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AGO 1956 No. 304 - July 26, 1956
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Don Eastvold | 1953-1956 | Attorney General of Washington

CITIES ‑- PARKING REGULATIONS ‑- USE OF FINO-METERS

A City of the first class has the power to install fino-meters.

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                                                                    July 26, 1956

Honorable Don J. Clark
Prosecuting Attorney of Yakima County
Yakima County Courthouse
Yakima, Washington                                                                                                              Cite as:  AGO 55-57 No. 304


Dear Sir:

            We are in receipt of a request for our opinion on the legality of "fino-meters."  Fino-meters are boxes placed one or two to a city block.  Anyone receiving a ticket for overparking may pay his fine by placing the same in an envelope and depositing it in the box.

            The specific question is as follows:

            "Is there anything in the statutes or the constitution of the State of Washington which would prohibit the use of these fino-meters by a first class city?"

            We answer in the negative.

                                                                     ANALYSIS

            There is nothing in the constitution, statutes, or case law which would serve to prohibit the use of fino-meters by a first class city.

            The specific powers of a first class city are enumerated in RCW 35.22.280.  In subsection 7 thereof we find the following:

            "To lay out, establish, open, alter, widen, extend, grade, pave, plank, establish grades, or otherwise improve streets, alleys, avenues, sidewalks, wharves, parks, and other public grounds, and to regulate and control the use thereof, . . ." (Emphasis Supplied.)

             [[Orig. Op. Page 2]]

            Our court inKimmel v. Spokane, 7 Wn. (2d) 372, 376, in upholding the validity of an ordinance providing for parking meters, held the ordinance to be a proper exercise of the city's police power to regulate parking.  The court said:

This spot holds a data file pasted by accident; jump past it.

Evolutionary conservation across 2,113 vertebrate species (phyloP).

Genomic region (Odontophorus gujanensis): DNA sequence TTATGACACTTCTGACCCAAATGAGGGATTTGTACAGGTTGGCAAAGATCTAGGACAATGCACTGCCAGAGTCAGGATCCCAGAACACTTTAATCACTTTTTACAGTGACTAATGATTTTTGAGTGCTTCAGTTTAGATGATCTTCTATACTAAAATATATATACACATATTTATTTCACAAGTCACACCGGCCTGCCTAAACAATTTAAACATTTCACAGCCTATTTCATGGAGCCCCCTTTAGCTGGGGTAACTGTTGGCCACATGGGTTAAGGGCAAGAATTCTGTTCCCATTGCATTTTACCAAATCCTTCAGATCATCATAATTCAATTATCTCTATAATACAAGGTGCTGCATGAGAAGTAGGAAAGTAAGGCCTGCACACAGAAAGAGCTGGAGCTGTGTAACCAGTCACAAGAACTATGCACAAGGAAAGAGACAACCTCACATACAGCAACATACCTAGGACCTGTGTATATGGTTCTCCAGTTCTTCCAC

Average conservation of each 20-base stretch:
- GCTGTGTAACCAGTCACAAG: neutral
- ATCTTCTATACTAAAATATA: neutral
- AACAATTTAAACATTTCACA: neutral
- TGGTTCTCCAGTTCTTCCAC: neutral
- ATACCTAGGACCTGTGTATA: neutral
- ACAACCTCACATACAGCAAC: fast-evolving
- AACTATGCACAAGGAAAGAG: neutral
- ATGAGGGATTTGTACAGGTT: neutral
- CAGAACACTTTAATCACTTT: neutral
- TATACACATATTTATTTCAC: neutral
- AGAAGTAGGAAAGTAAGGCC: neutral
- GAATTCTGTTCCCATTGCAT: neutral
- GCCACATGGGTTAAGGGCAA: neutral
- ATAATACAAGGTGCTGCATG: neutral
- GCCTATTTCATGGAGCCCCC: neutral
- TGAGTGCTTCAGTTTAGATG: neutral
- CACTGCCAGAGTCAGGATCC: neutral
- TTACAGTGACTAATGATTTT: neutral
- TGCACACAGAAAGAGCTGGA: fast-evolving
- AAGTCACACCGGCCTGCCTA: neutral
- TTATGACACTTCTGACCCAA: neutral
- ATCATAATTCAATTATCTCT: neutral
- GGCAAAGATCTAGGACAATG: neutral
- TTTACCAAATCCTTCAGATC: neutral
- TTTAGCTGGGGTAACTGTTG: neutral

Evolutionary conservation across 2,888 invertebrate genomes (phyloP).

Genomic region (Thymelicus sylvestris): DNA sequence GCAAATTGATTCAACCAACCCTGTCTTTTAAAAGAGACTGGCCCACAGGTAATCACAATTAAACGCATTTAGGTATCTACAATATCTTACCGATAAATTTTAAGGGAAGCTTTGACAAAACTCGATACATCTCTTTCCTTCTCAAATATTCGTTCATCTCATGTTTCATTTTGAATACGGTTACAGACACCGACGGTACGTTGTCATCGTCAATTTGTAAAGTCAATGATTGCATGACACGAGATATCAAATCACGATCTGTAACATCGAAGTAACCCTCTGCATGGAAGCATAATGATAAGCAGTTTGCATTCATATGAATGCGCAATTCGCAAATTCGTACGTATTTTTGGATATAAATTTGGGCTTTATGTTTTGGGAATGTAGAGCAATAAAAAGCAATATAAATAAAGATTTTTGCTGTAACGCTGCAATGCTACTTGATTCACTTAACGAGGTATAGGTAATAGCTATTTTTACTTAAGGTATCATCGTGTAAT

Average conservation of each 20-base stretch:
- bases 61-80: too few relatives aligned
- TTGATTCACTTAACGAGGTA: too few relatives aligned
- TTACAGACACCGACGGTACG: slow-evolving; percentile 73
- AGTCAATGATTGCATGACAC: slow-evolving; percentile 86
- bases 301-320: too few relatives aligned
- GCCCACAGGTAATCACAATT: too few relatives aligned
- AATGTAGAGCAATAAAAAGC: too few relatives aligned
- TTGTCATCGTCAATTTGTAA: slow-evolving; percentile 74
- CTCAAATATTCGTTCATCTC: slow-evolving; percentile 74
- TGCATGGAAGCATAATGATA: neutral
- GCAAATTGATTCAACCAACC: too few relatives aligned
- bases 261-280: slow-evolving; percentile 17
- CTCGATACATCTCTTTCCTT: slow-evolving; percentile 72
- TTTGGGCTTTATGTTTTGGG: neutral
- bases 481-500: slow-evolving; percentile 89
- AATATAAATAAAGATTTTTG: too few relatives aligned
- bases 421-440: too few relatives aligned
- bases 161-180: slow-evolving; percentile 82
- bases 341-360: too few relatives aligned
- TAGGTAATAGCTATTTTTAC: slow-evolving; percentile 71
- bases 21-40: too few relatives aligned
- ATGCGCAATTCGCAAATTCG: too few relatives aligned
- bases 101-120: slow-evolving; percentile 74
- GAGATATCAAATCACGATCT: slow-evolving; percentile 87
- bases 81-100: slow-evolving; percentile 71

". . . the power of the state and of the municipalities to regulate the parking of cars on the streets and highways can not be doubted.  Berry, Automobiles (5th ed.), 59, § 80; 1 Blashfield, Cyclopedia of Automobile Law and Practice (Perm. ed.), 67, § 78.  With the exercise of that power, the courts will not interfere so long as it is invoked with reasonable regard for the rights of both the traveling public and the occupants of abutting property."

            RCW 46.08.020 provides that local authorities may adopt such additional vehicle and traffic regulations as are not in conflict with the provisions of Title 46 RCW.

            Since it has been established that the installation and operation of parking meters are a valid exercise of the city's regulatory power, it would seem to follow that the method provided for payment of fines for overtime parking is also a reasonable exercise of this power.

            The procedure followed must conform to the provisions of chapter 46.64 RCW, which deals with enforcement of traffic laws.  RCW 46.64.010 requires all citations to be in quadruplicate, and the original or a copy of the citation must be deposited with a court of competent jurisdiction or with the traffic violations bureau.  The statute further provides the methods of disposing of the traffic citations.  One method is payment of a fine to the traffic violations bureau.  To sustain their legality, fino-meters must be in effect another method of paying a fine to the traffic violations bureau.  This distinguishes the question presently being considered from that of presetting bail or the setting of bail by one other than the court.

            We conclude that a city of the first class has the right to install fino-meters.

            We hope this opinion will prove of assistance to you.

Very truly yours,

DON EASTVOLD
Attorney General


CLYDE A. BARNARD
Assistant Attorney General

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